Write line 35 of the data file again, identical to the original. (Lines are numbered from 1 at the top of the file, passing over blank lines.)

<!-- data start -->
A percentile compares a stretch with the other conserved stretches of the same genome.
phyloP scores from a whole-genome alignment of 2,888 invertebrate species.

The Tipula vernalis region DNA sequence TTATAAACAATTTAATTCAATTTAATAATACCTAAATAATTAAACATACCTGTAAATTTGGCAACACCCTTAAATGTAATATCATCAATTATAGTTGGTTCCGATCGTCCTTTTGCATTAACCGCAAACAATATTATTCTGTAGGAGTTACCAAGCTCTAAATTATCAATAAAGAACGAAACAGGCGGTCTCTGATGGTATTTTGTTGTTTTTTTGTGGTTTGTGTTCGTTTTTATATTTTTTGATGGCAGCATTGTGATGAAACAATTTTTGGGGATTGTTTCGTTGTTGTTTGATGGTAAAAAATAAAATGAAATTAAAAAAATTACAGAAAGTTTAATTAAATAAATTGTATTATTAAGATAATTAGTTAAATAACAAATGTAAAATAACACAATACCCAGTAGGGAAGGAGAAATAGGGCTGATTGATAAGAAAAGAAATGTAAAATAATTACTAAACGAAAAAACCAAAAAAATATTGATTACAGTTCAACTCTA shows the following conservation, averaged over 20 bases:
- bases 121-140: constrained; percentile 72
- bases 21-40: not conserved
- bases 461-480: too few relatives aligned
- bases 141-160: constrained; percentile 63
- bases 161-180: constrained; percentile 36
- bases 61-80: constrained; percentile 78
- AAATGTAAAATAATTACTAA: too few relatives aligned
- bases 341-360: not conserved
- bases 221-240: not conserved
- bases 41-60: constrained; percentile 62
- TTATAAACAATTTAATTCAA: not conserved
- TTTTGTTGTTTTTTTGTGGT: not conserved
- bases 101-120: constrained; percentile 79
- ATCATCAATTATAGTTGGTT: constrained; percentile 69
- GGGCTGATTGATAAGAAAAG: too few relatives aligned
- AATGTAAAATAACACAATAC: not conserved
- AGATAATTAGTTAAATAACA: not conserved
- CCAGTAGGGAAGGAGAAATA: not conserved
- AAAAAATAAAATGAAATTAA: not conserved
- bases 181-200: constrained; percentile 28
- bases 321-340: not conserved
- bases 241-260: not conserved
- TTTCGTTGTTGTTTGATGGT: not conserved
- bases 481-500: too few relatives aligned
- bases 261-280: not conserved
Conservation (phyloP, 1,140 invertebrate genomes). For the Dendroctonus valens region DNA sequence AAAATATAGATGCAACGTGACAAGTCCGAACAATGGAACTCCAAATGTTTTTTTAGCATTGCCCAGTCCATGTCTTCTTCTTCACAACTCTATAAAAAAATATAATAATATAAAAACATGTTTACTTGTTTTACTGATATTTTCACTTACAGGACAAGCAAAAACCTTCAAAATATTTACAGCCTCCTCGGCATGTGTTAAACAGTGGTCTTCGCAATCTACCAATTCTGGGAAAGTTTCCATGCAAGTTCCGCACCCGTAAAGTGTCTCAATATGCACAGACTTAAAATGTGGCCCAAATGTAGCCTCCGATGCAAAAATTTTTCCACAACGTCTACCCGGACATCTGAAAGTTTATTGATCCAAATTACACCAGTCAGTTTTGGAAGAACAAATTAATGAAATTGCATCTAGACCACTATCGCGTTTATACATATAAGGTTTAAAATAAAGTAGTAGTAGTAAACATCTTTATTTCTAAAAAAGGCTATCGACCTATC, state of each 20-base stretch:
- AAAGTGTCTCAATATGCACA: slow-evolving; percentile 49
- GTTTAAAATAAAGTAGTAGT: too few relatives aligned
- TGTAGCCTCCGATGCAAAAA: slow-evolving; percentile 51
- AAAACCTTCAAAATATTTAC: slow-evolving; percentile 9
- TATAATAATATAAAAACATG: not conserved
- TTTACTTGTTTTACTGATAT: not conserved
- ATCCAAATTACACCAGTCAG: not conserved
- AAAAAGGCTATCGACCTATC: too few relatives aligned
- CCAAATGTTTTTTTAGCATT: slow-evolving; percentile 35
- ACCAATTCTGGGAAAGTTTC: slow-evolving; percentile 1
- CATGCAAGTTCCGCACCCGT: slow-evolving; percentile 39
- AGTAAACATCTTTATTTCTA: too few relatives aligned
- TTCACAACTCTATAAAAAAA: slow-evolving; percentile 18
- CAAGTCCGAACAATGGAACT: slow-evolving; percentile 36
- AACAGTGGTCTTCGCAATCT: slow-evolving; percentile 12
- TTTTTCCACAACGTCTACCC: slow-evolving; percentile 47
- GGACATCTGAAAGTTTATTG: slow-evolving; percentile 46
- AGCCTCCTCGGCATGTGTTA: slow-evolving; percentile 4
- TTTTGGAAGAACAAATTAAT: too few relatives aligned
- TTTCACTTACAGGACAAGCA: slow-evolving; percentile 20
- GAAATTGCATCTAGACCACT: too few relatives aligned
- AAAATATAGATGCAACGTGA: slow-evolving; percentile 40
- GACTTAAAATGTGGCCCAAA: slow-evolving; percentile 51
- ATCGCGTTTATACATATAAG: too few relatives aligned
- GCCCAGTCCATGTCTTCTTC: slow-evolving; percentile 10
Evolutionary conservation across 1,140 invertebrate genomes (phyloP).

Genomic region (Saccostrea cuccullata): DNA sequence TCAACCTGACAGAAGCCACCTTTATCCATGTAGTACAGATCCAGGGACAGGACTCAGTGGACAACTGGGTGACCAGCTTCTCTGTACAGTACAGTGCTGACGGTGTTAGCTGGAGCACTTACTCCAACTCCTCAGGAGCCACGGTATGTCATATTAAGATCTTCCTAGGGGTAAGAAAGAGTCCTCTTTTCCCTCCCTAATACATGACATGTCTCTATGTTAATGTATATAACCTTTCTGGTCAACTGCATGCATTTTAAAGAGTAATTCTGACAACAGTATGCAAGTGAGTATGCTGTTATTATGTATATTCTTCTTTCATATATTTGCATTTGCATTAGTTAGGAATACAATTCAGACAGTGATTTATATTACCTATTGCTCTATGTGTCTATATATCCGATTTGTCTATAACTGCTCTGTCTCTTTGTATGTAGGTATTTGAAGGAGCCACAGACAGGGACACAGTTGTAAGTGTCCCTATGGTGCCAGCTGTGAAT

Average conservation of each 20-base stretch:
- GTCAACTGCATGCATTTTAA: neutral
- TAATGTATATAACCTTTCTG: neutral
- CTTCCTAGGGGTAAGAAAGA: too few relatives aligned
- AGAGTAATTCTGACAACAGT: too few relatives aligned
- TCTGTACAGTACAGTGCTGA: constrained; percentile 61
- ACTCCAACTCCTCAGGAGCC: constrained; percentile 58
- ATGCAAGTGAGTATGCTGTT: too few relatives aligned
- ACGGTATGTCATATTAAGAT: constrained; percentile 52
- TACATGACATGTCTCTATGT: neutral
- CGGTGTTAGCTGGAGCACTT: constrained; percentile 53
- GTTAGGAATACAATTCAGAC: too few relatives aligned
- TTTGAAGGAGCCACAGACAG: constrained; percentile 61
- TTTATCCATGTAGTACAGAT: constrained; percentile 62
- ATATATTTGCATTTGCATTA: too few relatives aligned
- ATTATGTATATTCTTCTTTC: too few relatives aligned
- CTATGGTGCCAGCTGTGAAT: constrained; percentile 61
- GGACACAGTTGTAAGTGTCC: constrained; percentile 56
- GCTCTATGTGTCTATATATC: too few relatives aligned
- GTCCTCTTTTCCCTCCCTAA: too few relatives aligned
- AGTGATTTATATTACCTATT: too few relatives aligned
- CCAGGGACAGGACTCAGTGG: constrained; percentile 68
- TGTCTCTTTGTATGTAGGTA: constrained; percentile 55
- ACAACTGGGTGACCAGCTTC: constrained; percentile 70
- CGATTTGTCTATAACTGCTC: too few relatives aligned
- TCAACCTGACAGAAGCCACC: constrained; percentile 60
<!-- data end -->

- TTTACTTGTTTTACTGATAT: not conserved